Community members clash over potential rezoning

Zane Clodfelter

Louis Carroll, who has lived near the USI campus off the Lloyd Expressway with his wife for 50 years, can remember when IN-66 heading west was just a two-lane road.

Now Carroll is arguing against a possible commercial rezoning he said would disrupt the tranquility to the residence where he has lived for half a century.

“We welcomed the university,” Carroll said. “One thing we don’t need is the expansion of more commercial properties.”

Carroll said it is clear what the situation is all about.

“I think it’s greed and not need for this rezoning,” he said. “As you know, it’s a road that doesn’t need more traffic.”

The commissioners disagreed, approving the rezoning for commercial use for land located near the Eagle Village apartments south of the Lloyd Expressway. The four-acre area sits on Felstead Road.

“We need a tax base, and we need jobs,” Board of Commissioners President Marsha Abell, R-District 2, said. “It brings construction jobs.”

The decision by the county commissioners was met by a chorus of “boo”s in the room from residents who live in the neighborhood off of Felstead Road, with 73 residents signing a petition urging the commissioners to keep the area zoned as residential property.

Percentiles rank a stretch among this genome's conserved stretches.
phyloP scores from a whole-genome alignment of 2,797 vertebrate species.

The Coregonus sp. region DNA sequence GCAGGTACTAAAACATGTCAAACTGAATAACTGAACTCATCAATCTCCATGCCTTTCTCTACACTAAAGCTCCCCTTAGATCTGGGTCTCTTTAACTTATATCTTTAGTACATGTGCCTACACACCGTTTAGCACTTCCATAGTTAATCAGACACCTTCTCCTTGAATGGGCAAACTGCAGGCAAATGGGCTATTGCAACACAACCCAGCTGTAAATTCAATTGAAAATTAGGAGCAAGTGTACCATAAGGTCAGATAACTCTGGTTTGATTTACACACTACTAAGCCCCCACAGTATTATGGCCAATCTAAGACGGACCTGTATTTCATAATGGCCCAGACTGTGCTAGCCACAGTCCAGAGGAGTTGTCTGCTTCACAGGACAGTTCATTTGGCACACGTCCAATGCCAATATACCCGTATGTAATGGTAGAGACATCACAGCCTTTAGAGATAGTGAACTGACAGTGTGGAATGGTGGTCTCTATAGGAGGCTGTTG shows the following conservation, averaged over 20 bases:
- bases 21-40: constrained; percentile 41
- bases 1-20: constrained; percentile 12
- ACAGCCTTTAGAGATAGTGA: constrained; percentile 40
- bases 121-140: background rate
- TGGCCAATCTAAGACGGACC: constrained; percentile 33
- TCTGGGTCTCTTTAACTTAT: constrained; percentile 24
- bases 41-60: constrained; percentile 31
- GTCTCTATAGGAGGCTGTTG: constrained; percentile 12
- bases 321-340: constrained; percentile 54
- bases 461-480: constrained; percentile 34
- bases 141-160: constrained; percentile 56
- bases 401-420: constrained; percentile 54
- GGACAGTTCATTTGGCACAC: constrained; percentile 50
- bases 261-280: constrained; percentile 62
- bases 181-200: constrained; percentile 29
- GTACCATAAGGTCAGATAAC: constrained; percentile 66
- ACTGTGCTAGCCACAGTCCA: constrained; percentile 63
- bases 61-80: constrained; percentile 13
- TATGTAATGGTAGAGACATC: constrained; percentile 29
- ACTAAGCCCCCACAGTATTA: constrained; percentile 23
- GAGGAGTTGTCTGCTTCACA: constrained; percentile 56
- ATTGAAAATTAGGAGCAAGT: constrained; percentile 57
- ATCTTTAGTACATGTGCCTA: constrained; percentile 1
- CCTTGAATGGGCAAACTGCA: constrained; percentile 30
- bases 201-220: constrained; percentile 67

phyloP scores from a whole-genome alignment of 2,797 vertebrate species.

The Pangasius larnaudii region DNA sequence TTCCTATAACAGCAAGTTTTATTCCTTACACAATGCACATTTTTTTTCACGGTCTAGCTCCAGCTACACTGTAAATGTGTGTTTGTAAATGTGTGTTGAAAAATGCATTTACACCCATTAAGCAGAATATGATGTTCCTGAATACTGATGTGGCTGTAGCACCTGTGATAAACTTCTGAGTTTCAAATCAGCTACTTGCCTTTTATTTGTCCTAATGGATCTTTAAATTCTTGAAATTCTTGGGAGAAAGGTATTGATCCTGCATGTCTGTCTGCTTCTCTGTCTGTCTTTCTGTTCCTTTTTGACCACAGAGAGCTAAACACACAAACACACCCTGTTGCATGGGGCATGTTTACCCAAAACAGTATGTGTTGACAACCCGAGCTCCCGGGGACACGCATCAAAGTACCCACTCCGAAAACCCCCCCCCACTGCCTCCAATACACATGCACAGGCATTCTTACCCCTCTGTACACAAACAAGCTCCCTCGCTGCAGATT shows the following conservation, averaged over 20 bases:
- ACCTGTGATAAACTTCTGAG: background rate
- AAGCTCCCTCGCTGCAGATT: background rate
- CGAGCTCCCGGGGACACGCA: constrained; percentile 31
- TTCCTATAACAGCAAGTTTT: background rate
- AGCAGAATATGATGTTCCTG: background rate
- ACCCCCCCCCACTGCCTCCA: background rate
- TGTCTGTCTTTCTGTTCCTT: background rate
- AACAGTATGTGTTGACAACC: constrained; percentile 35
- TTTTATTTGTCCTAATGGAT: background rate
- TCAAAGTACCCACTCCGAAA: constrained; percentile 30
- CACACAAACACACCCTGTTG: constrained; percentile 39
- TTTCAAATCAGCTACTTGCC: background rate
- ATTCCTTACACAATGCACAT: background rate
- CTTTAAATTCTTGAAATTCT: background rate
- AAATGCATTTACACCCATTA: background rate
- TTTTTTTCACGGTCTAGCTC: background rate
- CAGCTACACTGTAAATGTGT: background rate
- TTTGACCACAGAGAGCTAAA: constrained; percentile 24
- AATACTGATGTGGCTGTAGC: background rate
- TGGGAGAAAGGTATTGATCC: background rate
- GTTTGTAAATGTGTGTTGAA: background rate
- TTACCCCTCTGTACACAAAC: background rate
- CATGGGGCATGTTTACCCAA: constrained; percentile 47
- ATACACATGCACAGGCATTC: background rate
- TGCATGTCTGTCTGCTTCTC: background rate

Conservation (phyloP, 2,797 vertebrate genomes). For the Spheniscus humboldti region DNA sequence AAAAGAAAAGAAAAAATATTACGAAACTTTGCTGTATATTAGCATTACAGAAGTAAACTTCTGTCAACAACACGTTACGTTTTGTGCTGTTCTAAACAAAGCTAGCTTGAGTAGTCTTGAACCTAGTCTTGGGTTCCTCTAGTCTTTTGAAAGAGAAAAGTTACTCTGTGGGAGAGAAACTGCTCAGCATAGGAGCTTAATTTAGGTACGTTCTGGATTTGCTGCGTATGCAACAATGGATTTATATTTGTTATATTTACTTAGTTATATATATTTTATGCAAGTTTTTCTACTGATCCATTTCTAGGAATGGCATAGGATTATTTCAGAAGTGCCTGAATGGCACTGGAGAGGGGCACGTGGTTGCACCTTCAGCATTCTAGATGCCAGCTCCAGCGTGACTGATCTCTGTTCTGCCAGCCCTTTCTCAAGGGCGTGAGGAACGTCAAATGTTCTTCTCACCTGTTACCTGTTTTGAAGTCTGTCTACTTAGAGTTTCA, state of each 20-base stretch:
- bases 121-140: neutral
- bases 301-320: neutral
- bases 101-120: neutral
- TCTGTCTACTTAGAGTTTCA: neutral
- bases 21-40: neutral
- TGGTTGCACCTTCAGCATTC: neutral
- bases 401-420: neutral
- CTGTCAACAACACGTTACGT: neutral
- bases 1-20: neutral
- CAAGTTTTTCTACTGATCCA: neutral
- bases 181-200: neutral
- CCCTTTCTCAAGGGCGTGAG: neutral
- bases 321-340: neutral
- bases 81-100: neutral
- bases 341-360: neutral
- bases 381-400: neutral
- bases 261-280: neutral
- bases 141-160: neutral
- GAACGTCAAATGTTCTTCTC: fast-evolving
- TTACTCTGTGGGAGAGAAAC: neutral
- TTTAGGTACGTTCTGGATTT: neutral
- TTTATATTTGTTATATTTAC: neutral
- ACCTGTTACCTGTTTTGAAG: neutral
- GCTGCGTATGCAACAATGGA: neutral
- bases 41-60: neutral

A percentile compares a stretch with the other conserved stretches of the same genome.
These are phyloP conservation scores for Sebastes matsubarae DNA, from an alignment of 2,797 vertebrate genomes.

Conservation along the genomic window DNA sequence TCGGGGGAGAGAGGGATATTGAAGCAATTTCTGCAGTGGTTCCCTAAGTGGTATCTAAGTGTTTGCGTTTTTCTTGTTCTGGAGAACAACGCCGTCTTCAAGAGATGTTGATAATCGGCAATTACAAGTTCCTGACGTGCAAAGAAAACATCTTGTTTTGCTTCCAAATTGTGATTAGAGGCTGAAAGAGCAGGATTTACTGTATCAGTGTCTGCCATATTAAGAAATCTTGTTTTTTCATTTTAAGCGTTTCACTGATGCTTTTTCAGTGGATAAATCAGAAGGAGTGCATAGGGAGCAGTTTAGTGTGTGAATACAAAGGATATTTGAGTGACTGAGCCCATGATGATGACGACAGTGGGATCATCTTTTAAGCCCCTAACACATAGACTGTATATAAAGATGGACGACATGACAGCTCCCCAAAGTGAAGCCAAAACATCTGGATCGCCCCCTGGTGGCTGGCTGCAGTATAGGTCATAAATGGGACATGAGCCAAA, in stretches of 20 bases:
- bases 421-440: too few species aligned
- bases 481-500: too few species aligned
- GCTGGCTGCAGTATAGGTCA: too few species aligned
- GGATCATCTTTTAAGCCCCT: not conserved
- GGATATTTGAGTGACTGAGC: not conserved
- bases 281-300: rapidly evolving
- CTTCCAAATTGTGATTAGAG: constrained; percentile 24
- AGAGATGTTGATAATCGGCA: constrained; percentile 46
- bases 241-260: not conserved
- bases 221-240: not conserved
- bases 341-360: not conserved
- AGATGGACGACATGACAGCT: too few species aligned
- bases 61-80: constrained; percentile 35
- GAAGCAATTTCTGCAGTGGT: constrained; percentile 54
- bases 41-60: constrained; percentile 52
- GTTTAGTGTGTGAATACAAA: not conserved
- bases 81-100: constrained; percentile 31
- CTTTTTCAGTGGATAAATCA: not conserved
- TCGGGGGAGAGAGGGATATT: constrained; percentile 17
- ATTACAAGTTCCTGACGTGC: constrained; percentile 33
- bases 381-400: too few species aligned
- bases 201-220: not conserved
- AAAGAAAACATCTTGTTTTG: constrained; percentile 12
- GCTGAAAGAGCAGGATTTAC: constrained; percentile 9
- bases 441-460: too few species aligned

As Abell tried to get the “boo”ing under control, she told the audience she didn’t disrupt the speakers who were there on behalf of the residents, prompting a resident to yell back, “You are disrupting our lives.”

Local developer Dan Buck said the property sits in a unique place, which makes it difficult for it to be used as residential properties.

“With student activity and the Lloyd Expressway, it would be hard to build as residential,” Buck said. “Billboards on the property aren’t allowed either because it’s a scenic route along that stretch of the highway.”

USI’s Vice President for Finance and Administration Mark Rozewski spoke on behalf of the university and echoed the sentiments felt by neighbors who opposed the rezoning of the property, citing empty storefronts along the Lloyd Expressway one mile east of the site in University Park.

“This might be the very first time USI came here with an opinion about something,” Rozewski said. “There are already substantial vacancies.”

Rozewski warned that if “spot-zoning” continues along residential or agricultural land it would “cannibalize any existing retail operation.”

Buck told the board that he plans on having 53 lots in the four-acre space along with a planned apartment complex that will complement the commercial property.